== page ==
Incidence, risk factors, and outcomes for atrial arrhythmias in trauma patients

Pantelis Hadjizacharia, Terence O'Keeffe, Carlos V.R. Brown, Kenji Inaba, Ali Salim, Linda S. Chan, Demetrios Demetriades, Peter Rhee

Research output: Contribution to journalArticlepeer-review

33 Scopus citations


The purpose of this study is to determine the incidence, risk factors, and outcomes after the development of an atrial arrhythmia (AA) in trauma patients admitted to the Intensive Care Unit (ICU).We performed a retrospective study of more than 7 years of trauma patients admitted to the ICU at an urban, academic Level I trauma center. Patients with AA, defined as atrial fibrillation, atrial flutter, or paroxysmal supraventricular tachycardia, were compared with patients without AA. Groups were compared by univariate and multivariate analysis. Three thousand, four hundred and ninety-nine trauma patients were admitted to the ICU during the study period and 210 (6%) developed an AA. AA patients were more likely to sustain blunt trauma, were older, more often female, more severely injured, and sustained more head injuries. The only independent risk factor for developing an AAwas age > 55 years (odds ratio 5 4.6, P < 0.01). Mortality was higher in the AA group (33% vs 14%, P < 0.01) and AA was an independent risk factor for mortality (odds ratio = 1.7, P = 0.01). Twenty-eight per cent (n 5 59) of AA patients received beta-blockers in the postinjury period, and these patients had lower mortality (22% vs 37%, P = 0.04). AA occurs in 6 per cent of trauma patients admitted to the ICU. Developing an AA is an independent risk factor for mortality after trauma. Beta-blocker therapy was associated with decreased mortality in trauma patients with AA.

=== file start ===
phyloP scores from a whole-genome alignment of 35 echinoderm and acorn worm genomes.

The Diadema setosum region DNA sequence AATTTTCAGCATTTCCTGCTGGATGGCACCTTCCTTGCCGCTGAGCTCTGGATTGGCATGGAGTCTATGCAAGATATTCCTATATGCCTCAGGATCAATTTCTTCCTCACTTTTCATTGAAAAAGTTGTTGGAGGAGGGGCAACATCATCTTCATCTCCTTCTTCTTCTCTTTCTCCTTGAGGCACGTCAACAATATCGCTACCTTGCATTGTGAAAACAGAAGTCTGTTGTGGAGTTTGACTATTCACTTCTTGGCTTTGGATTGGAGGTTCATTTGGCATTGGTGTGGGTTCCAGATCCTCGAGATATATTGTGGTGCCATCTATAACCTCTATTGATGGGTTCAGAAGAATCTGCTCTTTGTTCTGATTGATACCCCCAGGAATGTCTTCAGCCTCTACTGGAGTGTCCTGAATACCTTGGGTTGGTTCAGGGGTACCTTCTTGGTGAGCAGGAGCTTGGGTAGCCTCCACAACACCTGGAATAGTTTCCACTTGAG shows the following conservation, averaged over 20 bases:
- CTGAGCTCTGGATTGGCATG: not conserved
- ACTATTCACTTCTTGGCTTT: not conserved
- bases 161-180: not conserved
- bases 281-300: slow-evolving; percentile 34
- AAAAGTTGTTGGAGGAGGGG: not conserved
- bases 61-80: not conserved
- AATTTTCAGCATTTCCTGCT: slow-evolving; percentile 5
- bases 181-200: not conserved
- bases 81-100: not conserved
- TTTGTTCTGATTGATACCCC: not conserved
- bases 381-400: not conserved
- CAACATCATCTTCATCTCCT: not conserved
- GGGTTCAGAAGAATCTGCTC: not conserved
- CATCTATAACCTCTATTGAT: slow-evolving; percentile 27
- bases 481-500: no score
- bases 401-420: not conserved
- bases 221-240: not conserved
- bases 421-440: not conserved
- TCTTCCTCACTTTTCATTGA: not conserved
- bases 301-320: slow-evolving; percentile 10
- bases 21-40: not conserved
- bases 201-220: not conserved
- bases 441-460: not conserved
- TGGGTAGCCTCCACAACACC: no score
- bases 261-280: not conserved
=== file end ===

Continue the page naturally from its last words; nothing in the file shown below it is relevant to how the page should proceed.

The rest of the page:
Original languageEnglish (US)
Pages (from-to)634-639
Number of pages6
JournalAmerican Surgeon
Issue number5
StatePublished - May 2011

ASJC Scopus subject areas

  • Surgery


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